Only after we add in the understanding that people tend to communicate through hints, and therefore expect us to interpret anything other than a 100% endorsement as a sign of a problem, do we see that this is a hint expecting us to ask what's wrong.

Keep in mind that NTs often communicate in two or more stages, especially with negative information. The first stage introduces the fact of negative information, and only after we let them know that we want to hear the news does the other person continue.

That does not make sense from a strictly logical perspective - after all, if you need to communicate something, why not just go ahead and say it? Especially when the alternative is to drop a hint, and then if the other person doesn't pick up on it blame him/her later? Wouldn't it be more efficient, not to mention less risky, just to transmit the information right away?

However, from an emotional perspective, it can make sense. In effect, one first asks for permission to give the information, then the other person is expected to give it, then the first person goes ahead. Logically, if the second person is expected to give the permission anyway, and if she doesn't get the hint in the first place it's her problem because she's presumed to get it, what point is the ritual? Isn't it hypocritical and worse, since it may be misinterpreted?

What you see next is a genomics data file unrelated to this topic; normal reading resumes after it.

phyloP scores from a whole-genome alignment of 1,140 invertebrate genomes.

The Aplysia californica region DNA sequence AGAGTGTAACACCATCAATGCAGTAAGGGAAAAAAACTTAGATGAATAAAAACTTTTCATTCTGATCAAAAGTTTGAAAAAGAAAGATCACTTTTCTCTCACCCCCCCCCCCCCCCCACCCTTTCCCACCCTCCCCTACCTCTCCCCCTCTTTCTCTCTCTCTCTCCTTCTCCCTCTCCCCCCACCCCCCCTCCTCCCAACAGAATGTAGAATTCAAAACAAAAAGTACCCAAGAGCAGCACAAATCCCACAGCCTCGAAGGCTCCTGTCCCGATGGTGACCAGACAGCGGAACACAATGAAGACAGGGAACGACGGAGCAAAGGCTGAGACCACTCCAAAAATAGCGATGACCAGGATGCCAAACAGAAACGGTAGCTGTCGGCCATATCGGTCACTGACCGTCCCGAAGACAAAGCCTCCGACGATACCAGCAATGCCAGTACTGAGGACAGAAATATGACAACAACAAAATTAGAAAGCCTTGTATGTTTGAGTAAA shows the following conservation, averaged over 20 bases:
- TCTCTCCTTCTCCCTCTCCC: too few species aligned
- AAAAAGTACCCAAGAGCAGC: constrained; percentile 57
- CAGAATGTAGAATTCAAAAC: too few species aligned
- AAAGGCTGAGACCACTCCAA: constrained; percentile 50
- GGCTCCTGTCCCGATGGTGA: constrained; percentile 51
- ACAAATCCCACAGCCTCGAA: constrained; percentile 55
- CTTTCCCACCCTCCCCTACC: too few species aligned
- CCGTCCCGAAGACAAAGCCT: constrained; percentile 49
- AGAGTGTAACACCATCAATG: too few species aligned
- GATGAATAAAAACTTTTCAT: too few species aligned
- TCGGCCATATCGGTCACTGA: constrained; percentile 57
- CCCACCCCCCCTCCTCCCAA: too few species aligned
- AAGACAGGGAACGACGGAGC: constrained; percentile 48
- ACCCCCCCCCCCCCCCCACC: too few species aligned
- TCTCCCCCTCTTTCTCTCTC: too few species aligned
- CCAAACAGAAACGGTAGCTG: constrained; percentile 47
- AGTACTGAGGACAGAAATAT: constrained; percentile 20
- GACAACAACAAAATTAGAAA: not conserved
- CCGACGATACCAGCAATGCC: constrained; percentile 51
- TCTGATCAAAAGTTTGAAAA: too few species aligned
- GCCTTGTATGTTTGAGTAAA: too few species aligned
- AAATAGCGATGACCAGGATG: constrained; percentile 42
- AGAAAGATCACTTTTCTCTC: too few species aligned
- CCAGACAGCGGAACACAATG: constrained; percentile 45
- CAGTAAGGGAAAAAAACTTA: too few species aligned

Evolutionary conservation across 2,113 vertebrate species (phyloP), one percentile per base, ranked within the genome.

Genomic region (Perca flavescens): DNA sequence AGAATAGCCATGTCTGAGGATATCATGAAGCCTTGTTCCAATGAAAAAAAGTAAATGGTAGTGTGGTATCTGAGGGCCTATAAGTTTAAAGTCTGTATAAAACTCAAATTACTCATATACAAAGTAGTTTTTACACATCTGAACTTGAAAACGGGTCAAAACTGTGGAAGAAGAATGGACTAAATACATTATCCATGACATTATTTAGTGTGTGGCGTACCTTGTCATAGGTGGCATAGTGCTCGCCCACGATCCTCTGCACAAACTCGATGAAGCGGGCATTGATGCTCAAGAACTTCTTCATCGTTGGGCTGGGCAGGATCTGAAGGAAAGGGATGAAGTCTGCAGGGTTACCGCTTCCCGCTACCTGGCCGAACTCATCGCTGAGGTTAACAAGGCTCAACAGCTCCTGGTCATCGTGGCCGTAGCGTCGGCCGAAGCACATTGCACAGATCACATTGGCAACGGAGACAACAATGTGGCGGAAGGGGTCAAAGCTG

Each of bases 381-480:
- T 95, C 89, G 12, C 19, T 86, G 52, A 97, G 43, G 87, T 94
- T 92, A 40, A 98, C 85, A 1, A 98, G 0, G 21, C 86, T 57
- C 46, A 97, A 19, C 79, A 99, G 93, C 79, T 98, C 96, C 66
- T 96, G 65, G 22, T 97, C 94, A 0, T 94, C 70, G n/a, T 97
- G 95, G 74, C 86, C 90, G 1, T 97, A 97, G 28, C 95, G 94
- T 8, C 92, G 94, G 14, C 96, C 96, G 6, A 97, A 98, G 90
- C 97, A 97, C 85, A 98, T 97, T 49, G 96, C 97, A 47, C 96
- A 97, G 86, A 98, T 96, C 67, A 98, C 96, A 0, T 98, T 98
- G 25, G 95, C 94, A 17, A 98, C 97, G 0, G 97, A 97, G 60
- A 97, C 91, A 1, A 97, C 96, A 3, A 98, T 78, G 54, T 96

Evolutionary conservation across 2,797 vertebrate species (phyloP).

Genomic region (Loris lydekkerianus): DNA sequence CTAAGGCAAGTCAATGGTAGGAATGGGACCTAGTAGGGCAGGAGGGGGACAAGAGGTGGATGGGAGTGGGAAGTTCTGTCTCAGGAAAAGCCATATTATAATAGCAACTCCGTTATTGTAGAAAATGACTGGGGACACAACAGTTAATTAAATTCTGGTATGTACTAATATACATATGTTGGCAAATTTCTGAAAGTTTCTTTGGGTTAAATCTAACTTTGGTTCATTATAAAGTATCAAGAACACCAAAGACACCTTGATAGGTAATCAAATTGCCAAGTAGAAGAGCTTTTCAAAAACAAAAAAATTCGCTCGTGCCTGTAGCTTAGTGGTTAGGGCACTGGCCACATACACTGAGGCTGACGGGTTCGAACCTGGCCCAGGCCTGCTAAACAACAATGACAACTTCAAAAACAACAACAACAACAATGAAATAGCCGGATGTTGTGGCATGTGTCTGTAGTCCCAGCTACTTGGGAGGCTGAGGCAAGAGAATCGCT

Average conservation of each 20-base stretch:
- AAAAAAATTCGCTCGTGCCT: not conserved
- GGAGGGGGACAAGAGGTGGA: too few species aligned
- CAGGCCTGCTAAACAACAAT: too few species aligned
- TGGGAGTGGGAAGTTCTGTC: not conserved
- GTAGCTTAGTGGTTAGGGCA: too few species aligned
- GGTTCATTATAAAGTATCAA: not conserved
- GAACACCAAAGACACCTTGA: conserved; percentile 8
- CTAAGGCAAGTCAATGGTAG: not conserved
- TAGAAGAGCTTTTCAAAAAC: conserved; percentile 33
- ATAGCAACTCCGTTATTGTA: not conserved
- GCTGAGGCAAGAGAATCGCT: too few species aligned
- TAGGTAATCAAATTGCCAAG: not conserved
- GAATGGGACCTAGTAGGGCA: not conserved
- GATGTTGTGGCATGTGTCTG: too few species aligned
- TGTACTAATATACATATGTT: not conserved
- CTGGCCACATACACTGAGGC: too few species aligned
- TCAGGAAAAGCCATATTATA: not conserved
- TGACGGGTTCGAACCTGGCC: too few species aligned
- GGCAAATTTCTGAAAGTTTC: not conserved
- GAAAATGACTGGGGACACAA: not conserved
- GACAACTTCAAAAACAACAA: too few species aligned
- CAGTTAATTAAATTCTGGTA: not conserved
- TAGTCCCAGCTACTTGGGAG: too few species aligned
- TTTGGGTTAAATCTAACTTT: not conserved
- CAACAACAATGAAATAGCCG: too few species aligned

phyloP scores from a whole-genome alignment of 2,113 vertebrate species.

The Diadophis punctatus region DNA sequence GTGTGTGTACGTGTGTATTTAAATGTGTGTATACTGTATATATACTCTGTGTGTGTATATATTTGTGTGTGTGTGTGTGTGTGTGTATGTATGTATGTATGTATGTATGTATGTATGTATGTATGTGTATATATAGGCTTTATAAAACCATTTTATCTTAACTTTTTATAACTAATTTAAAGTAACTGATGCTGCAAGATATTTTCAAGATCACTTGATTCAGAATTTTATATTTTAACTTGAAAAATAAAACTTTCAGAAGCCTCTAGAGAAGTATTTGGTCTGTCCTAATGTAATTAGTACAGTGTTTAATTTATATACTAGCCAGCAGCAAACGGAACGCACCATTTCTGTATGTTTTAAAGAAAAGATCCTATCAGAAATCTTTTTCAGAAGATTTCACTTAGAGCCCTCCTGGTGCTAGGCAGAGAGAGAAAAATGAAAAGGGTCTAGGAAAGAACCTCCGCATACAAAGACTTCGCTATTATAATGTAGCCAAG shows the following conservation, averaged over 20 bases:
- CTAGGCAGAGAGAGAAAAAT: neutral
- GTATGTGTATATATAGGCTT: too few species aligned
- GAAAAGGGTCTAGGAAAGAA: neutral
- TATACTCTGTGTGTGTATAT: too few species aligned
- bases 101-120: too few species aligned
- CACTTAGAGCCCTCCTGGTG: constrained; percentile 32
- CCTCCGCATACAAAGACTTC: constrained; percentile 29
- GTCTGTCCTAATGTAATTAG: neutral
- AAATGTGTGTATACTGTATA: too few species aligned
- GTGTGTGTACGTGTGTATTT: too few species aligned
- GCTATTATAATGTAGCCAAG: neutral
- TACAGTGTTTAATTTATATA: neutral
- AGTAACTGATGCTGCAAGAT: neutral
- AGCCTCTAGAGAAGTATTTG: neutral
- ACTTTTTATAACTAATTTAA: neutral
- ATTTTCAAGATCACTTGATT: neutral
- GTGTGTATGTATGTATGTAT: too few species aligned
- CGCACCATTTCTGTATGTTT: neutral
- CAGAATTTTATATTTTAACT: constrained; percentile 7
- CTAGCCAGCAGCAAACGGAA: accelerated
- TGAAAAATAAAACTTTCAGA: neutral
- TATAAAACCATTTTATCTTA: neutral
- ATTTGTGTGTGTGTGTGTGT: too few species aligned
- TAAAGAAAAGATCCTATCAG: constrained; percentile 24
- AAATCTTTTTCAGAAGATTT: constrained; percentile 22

The point is, to people who communicate emotionally as well as logically, that the ritual communicates a broader message: I care about your feelings and don't want to press undesirable information onto you. And in turn: I care about your feelings and want to give you permission to express negative information, therefore showing you that I want to resolve your concerns - and don't want you to feel censored.

Could a group of people agree - either literally or in their actions - to do away with the rituals, assume everyone wants to have any information that he would need, and go ahead and give all the information immediately in the clearest possible way - especially since the other person can always ignore it? For example, instead of "Mostly," could the above patient say (from page 144), without the clerk having to prompt her:

"It hurt quite a bit. And besides, isn't the doctor, like, uh, way too old?"